Cervicofacial Actinomycosis Complicated by Meningitis

Joseph A. Intile Jr., (M.C.); Joel H. Riehen, (M.C.)
JAMA. 1962;181(8):724-726. doi:10.1001/jama.1962.03050340062016.
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ACTINOMYCOSIS can be successfully treated with penicillin or, when possible, with a combination of penicillin and excisional surgery. Specific diagnosis is often simple and depends mainly upon an awareness of this entity and its differentiation from a similar disease, nocardiosis, which is unaffected by penicillin but responds readily to the sulfonamides.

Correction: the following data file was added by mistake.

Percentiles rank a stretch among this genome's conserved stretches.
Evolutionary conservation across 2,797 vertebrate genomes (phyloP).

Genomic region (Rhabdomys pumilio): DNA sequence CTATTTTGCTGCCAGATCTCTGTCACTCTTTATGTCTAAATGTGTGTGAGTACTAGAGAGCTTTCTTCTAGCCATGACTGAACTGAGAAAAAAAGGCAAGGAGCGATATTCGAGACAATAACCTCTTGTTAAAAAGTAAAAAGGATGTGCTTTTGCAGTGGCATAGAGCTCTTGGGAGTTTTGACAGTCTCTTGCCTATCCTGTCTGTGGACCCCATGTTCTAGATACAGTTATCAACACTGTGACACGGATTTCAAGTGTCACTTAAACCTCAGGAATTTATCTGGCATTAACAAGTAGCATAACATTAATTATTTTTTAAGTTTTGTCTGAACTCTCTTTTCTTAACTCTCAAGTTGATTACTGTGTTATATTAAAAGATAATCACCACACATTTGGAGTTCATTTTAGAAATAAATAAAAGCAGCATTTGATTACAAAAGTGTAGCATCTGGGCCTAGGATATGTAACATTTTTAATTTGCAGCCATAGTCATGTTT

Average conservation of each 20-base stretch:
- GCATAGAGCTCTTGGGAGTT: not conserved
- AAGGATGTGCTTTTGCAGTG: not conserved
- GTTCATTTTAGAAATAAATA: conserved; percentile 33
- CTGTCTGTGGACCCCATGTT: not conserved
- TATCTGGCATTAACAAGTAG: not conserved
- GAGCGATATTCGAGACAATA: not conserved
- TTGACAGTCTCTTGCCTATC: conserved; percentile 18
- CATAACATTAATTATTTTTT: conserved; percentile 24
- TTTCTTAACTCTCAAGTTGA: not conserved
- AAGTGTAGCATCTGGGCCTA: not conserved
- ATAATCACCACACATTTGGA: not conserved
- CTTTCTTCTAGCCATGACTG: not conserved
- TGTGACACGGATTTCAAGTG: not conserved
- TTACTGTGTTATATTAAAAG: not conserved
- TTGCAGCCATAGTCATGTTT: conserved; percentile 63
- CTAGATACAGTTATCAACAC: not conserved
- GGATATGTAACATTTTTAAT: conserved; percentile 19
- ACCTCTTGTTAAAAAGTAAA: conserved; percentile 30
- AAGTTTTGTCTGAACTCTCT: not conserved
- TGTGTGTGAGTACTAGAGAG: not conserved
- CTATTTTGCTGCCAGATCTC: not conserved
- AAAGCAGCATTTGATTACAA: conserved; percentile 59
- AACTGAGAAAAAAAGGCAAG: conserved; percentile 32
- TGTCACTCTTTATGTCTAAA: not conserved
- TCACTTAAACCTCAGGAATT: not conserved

The actinomycetes are anaerobic to microaerophilic gram-positive organisms with branching, filamentous mycelia and are more closely related to the true bacteria than to the true fungi. They have the distinction of being the only fungi which are capable of causing systemic infection and which cannot grow aerobically on ordinary culture mediums at room temperature. Various species and types have been described. Actinomyces bovis generally causes bovine disease, A. Israeli, human disease, and A. baudetti, disease in dogs and cats. There are minor differences in the appearance of the colonies of the species, and definite separation can be made by


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